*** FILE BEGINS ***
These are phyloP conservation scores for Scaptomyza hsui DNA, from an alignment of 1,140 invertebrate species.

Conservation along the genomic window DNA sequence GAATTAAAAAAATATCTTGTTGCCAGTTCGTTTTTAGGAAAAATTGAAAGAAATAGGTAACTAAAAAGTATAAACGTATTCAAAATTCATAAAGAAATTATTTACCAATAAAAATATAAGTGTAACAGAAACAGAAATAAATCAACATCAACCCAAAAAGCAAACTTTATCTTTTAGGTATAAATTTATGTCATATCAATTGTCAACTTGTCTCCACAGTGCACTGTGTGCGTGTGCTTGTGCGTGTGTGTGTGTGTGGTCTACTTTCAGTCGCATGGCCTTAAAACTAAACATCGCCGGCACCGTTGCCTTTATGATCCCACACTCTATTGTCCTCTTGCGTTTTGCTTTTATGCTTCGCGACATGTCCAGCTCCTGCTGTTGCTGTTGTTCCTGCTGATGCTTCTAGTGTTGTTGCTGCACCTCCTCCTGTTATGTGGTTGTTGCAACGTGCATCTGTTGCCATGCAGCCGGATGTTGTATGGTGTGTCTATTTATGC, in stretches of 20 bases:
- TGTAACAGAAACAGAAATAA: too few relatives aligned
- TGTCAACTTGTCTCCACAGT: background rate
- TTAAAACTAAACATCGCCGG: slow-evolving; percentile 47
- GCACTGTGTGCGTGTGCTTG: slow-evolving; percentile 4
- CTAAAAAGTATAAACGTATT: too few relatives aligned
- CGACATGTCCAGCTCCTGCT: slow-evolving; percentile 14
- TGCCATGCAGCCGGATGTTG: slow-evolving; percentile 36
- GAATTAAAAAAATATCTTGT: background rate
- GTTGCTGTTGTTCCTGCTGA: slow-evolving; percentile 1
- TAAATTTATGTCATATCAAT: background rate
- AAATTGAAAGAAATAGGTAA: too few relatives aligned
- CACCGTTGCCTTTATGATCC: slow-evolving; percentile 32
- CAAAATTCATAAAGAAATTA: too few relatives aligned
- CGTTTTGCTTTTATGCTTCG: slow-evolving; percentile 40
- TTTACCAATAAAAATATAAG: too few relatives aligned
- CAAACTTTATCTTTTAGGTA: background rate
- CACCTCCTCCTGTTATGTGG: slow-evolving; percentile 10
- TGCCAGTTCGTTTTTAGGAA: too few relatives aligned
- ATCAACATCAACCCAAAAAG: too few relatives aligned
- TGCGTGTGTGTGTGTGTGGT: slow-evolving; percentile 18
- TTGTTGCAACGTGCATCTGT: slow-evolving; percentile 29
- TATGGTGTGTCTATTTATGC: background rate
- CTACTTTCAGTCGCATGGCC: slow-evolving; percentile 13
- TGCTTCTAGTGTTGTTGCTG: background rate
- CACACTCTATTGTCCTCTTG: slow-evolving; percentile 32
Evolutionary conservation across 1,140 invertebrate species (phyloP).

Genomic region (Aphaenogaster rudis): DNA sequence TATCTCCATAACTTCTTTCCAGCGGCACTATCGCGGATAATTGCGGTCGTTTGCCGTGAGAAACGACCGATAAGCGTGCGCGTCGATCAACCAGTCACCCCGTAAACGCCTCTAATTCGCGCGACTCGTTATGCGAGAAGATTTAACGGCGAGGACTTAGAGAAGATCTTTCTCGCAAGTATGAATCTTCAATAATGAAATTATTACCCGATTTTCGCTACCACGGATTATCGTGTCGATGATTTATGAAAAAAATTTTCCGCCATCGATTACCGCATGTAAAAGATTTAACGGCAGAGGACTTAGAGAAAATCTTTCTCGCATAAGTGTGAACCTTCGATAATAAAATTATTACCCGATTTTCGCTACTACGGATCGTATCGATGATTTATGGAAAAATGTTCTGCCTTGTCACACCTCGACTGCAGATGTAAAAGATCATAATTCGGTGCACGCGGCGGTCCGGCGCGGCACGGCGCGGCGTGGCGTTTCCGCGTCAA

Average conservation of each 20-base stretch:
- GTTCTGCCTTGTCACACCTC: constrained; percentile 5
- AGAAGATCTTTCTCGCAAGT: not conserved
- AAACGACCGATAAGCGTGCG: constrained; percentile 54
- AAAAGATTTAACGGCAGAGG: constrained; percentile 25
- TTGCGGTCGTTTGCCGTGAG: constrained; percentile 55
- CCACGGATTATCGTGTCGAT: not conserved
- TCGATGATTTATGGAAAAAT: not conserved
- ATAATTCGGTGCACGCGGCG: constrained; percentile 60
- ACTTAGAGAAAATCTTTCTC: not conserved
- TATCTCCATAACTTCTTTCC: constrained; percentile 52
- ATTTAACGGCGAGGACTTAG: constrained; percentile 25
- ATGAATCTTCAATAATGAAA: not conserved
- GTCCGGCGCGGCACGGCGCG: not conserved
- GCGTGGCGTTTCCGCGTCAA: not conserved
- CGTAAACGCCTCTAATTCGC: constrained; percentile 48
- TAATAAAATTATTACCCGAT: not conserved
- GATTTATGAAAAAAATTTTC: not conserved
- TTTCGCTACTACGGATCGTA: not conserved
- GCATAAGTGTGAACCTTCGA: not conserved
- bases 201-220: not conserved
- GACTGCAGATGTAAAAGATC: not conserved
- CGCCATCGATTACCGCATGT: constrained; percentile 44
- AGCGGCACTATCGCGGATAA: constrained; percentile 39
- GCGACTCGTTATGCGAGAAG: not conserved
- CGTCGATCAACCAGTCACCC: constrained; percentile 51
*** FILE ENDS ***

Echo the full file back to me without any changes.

These are phyloP conservation scores for Scaptomyza hsui DNA, from an alignment of 1,140 invertebrate species.

Conservation along the genomic window DNA sequence GAATTAAAAAAATATCTTGTTGCCAGTTCGTTTTTAGGAAAAATTGAAAGAAATAGGTAACTAAAAAGTATAAACGTATTCAAAATTCATAAAGAAATTATTTACCAATAAAAATATAAGTGTAACAGAAACAGAAATAAATCAACATCAACCCAAAAAGCAAACTTTATCTTTTAGGTATAAATTTATGTCATATCAATTGTCAACTTGTCTCCACAGTGCACTGTGTGCGTGTGCTTGTGCGTGTGTGTGTGTGTGGTCTACTTTCAGTCGCATGGCCTTAAAACTAAACATCGCCGGCACCGTTGCCTTTATGATCCCACACTCTATTGTCCTCTTGCGTTTTGCTTTTATGCTTCGCGACATGTCCAGCTCCTGCTGTTGCTGTTGTTCCTGCTGATGCTTCTAGTGTTGTTGCTGCACCTCCTCCTGTTATGTGGTTGTTGCAACGTGCATCTGTTGCCATGCAGCCGGATGTTGTATGGTGTGTCTATTTATGC, in stretches of 20 bases:
- TGTAACAGAAACAGAAATAA: too few relatives aligned
- TGTCAACTTGTCTCCACAGT: background rate
- TTAAAACTAAACATCGCCGG: slow-evolving; percentile 47
- GCACTGTGTGCGTGTGCTTG: slow-evolving; percentile 4
- CTAAAAAGTATAAACGTATT: too few relatives aligned
- CGACATGTCCAGCTCCTGCT: slow-evolving; percentile 14
- TGCCATGCAGCCGGATGTTG: slow-evolving; percentile 36
- GAATTAAAAAAATATCTTGT: background rate
- GTTGCTGTTGTTCCTGCTGA: slow-evolving; percentile 1
- TAAATTTATGTCATATCAAT: background rate
- AAATTGAAAGAAATAGGTAA: too few relatives aligned
- CACCGTTGCCTTTATGATCC: slow-evolving; percentile 32
- CAAAATTCATAAAGAAATTA: too few relatives aligned
- CGTTTTGCTTTTATGCTTCG: slow-evolving; percentile 40
- TTTACCAATAAAAATATAAG: too few relatives aligned
- CAAACTTTATCTTTTAGGTA: background rate
- CACCTCCTCCTGTTATGTGG: slow-evolving; percentile 10
- TGCCAGTTCGTTTTTAGGAA: too few relatives aligned
- ATCAACATCAACCCAAAAAG: too few relatives aligned
- TGCGTGTGTGTGTGTGTGGT: slow-evolving; percentile 18
- TTGTTGCAACGTGCATCTGT: slow-evolving; percentile 29
- TATGGTGTGTCTATTTATGC: background rate
- CTACTTTCAGTCGCATGGCC: slow-evolving; percentile 13
- TGCTTCTAGTGTTGTTGCTG: background rate
- CACACTCTATTGTCCTCTTG: slow-evolving; percentile 32
Evolutionary conservation across 1,140 invertebrate species (phyloP).

Genomic region (Aphaenogaster rudis): DNA sequence TATCTCCATAACTTCTTTCCAGCGGCACTATCGCGGATAATTGCGGTCGTTTGCCGTGAGAAACGACCGATAAGCGTGCGCGTCGATCAACCAGTCACCCCGTAAACGCCTCTAATTCGCGCGACTCGTTATGCGAGAAGATTTAACGGCGAGGACTTAGAGAAGATCTTTCTCGCAAGTATGAATCTTCAATAATGAAATTATTACCCGATTTTCGCTACCACGGATTATCGTGTCGATGATTTATGAAAAAAATTTTCCGCCATCGATTACCGCATGTAAAAGATTTAACGGCAGAGGACTTAGAGAAAATCTTTCTCGCATAAGTGTGAACCTTCGATAATAAAATTATTACCCGATTTTCGCTACTACGGATCGTATCGATGATTTATGGAAAAATGTTCTGCCTTGTCACACCTCGACTGCAGATGTAAAAGATCATAATTCGGTGCACGCGGCGGTCCGGCGCGGCACGGCGCGGCGTGGCGTTTCCGCGTCAA

Average conservation of each 20-base stretch:
- GTTCTGCCTTGTCACACCTC: constrained; percentile 5
- AGAAGATCTTTCTCGCAAGT: not conserved
- AAACGACCGATAAGCGTGCG: constrained; percentile 54
- AAAAGATTTAACGGCAGAGG: constrained; percentile 25
- TTGCGGTCGTTTGCCGTGAG: constrained; percentile 55
- CCACGGATTATCGTGTCGAT: not conserved
- TCGATGATTTATGGAAAAAT: not conserved
- ATAATTCGGTGCACGCGGCG: constrained; percentile 60
- ACTTAGAGAAAATCTTTCTC: not conserved
- TATCTCCATAACTTCTTTCC: constrained; percentile 52
- ATTTAACGGCGAGGACTTAG: constrained; percentile 25
- ATGAATCTTCAATAATGAAA: not conserved
- GTCCGGCGCGGCACGGCGCG: not conserved
- GCGTGGCGTTTCCGCGTCAA: not conserved
- CGTAAACGCCTCTAATTCGC: constrained; percentile 48
- TAATAAAATTATTACCCGAT: not conserved
- GATTTATGAAAAAAATTTTC: not conserved
- TTTCGCTACTACGGATCGTA: not conserved
- GCATAAGTGTGAACCTTCGA: not conserved
- bases 201-220: not conserved
- GACTGCAGATGTAAAAGATC: not conserved
- CGCCATCGATTACCGCATGT: constrained; percentile 44
- AGCGGCACTATCGCGGATAA: constrained; percentile 39
- GCGACTCGTTATGCGAGAAG: not conserved
- CGTCGATCAACCAGTCACCC: constrained; percentile 51